FDA adds Boxed Warning for increased risk of death with gout medicine Uloric (febuxostat)

FDA adds Boxed Warning for increased risk of death with gout medicine Uloric (febuxostat)

The U.S. Food and Drug Administration (FDA) has concluded there is an increased risk of death with Uloric (febuxostat) compared to another gout medicine, allopurinol. This conclusion is based on our in-depth review of results from a safety clinical trial that found an increased risk of heart-related death and death from all causes with Uloric.

Картинки по запросу febuxostat

As a result, we are updating the Uloric prescribing information to require a Boxed Warning, our most prominent warning, and a new patient Medication Guide. We are also limiting the approved use of Uloric to certain patients who are not treated effectively or experience severe side effects with allopurinol.

Uloric was FDA-approved in 2009 to treat a type of arthritis called gout in adults. Gout happens when a naturally occurring substance in the body called uric acid builds up and causes sudden attacks of redness, swelling, and pain in one or more joints. Uloric works by lowering uric acid levels in the blood. Gout is a chronic disease that affects approximately 8.3 million adults in the U.S.1 The number of medicines to treat gout is limited and there is an unmet need for treatments for this disease.

Patients should tell your health care professional if you have a history of heart problems or stroke and discuss the benefits and risks of using Uloric to treat your gout. Seek emergency medical attention right away if you experience the following symptoms while taking Uloric:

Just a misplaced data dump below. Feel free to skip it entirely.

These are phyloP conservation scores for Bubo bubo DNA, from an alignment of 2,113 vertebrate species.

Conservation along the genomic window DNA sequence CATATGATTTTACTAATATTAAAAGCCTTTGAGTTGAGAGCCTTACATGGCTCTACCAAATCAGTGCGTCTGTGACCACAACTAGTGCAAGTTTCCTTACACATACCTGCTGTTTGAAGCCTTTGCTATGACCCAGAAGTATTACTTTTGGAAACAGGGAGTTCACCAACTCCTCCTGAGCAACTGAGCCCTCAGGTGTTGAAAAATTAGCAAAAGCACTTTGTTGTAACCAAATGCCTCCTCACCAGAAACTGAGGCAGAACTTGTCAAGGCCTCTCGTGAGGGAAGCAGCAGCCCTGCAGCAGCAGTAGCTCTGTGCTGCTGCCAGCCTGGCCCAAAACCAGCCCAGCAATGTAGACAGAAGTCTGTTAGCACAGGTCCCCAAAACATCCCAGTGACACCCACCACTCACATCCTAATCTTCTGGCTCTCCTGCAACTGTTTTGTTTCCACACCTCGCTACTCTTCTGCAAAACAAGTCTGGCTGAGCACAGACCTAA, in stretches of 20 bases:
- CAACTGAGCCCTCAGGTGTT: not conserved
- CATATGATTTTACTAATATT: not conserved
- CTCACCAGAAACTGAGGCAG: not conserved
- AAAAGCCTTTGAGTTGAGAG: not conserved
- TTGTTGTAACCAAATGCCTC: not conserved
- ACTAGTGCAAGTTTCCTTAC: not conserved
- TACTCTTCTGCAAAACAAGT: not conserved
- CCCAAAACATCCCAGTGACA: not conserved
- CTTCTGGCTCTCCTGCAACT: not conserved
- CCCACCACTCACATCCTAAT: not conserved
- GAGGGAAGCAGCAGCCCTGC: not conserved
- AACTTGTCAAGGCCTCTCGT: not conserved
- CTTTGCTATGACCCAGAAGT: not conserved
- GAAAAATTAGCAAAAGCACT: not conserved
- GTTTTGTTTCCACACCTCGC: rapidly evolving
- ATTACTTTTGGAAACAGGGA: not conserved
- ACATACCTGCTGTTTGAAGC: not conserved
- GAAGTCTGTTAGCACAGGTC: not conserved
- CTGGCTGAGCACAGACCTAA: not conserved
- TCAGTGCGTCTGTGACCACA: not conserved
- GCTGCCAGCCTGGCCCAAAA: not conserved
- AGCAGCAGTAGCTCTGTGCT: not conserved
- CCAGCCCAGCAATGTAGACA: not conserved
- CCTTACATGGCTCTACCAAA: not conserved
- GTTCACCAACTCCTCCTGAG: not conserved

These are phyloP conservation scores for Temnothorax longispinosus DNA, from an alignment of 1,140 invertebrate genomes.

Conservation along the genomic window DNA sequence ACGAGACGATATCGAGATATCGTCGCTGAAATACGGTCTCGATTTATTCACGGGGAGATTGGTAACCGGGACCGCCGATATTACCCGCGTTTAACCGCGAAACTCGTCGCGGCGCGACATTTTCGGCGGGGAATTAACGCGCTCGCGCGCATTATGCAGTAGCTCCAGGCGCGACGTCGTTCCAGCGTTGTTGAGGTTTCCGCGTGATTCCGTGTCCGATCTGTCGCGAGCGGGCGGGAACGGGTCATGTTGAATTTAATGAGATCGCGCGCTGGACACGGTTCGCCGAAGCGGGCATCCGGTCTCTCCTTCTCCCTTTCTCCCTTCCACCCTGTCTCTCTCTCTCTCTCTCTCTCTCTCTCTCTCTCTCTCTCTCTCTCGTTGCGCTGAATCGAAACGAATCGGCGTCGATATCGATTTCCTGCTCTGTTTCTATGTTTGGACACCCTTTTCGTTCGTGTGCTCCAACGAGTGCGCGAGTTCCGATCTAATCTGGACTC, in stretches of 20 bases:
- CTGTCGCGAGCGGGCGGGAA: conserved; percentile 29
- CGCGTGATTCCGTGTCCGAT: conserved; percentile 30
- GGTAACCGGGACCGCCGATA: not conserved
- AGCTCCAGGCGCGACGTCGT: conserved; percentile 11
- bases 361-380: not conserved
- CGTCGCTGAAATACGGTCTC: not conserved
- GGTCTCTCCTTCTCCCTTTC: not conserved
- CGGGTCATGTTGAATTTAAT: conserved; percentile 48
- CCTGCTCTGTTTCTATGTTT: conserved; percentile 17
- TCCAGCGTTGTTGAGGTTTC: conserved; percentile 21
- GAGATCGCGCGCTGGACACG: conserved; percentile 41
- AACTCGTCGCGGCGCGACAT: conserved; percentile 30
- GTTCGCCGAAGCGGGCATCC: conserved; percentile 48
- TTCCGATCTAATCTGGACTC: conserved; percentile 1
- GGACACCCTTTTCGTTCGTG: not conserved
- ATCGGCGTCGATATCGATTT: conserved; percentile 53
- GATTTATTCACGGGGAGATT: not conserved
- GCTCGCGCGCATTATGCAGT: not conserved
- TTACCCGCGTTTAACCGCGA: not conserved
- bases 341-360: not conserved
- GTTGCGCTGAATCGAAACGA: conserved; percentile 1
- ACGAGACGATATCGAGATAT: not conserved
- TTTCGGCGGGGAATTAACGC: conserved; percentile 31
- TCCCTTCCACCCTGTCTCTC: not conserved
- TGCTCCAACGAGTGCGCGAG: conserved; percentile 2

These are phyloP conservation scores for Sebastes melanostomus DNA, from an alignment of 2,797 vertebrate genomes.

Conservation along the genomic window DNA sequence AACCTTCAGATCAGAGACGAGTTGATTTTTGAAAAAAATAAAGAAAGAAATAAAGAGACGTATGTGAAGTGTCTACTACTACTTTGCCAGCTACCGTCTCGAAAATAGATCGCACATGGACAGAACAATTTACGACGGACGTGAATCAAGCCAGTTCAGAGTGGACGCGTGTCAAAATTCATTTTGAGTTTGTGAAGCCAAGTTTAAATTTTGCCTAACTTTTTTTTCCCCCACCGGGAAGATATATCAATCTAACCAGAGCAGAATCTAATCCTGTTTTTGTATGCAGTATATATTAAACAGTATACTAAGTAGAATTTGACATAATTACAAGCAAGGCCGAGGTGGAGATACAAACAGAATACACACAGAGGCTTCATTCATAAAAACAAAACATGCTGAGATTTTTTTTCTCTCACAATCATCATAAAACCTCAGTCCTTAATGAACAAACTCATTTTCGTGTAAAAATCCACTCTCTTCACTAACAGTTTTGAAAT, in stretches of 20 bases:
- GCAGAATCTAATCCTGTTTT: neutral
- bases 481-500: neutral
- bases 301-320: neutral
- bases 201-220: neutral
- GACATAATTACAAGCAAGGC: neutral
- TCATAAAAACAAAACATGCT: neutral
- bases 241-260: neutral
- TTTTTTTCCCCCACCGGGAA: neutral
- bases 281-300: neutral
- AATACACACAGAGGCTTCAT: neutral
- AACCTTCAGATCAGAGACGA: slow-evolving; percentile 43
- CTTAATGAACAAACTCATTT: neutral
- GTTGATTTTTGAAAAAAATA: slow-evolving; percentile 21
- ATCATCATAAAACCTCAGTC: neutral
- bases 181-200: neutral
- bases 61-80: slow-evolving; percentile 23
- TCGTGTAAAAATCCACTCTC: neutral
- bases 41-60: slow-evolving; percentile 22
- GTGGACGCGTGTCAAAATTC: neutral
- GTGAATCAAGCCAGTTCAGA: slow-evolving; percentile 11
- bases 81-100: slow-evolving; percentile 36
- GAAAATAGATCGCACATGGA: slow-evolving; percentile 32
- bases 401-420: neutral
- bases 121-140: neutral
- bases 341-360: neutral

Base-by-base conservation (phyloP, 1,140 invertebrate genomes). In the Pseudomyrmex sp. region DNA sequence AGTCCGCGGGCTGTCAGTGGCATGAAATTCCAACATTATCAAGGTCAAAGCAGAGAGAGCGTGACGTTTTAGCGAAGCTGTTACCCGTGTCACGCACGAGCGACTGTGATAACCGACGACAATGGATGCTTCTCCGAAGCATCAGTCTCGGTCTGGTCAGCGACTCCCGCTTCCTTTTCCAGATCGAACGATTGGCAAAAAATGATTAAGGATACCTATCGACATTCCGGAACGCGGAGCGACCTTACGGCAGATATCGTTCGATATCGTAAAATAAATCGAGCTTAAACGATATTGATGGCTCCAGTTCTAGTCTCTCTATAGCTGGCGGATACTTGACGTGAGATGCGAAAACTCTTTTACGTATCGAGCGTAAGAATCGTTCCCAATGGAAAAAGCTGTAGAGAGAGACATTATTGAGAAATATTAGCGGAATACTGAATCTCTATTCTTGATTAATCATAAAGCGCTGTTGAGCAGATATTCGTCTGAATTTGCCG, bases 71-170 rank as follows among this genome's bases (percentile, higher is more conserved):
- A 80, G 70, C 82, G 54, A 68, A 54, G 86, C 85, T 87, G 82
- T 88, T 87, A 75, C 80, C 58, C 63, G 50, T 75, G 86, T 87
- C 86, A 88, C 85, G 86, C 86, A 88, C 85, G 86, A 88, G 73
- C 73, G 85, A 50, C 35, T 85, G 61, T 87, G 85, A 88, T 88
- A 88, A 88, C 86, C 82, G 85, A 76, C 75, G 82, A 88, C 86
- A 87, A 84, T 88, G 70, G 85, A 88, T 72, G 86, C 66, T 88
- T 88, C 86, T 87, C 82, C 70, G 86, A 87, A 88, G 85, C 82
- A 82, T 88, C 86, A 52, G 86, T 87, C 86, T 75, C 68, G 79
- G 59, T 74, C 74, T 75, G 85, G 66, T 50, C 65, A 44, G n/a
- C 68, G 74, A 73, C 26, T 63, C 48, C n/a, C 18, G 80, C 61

Chest pain
Shortness of breath
Rapid or irregular heartbeat
Numbness or weakness on one side of your body
Dizziness
Trouble talking
Sudden severe headache

Do not stop taking Uloric without first talking to your health care professional, as doing so can worsen your gout.

Health care professionals should reserve Uloric for use only in patients who have failed or do not tolerate allopurinol. Counsel patients about the cardiovascular risk with Uloric and advise them to seek medical attention immediately if they experience the symptoms listed above.

When we approved Uloric in 2009, we included a Warning and Precaution regarding possible cardiovascular events in patients treated with Uloric in the current prescribing information and required the drug manufacturer, Takeda Pharmaceuticals, to conduct a large postmarket safety clinical trial. The trial was conducted in more than 6,000 patients with gout treated with either Uloric or allopurinol. The primary outcome was a combination of heart-related death, non-deadly heart attack, non-deadly stroke, and a condition of inadequate blood supply to the heart requiring intervention, called unstable angina.

The results showed that overall, Uloric did not increase the risk of these combined events compared to allopurinol (See Data Summary). However, when the outcomes were evaluated separately, Uloric showed an increased risk of heart-related deaths and death from all causes. In patients treated with Uloric, 15 deaths from heart-related causes were observed for every 1,000 patients treated for a year compared to 11 deaths from heart-related causes per 1,000 patients treated with allopurinol for a year. In addition, there were 26 deaths from any cause per 1,000 patients treated for a year with Uloric compared to 22 deaths per 1,000 patients treated for a year with allopurinol. This safety trial was also discussed at a public Advisory Committee meeting of outside experts on January 11, 2019.

To help FDA track safety issues with medicines, we urge patients and health care professionals to report side effects involving Uloric or other medicines to the FDA MedWatch program, using the information in the “Contact FDA” box at the bottom of the page.

Feb. 22, 2019

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February 26, 2019 / Pharma News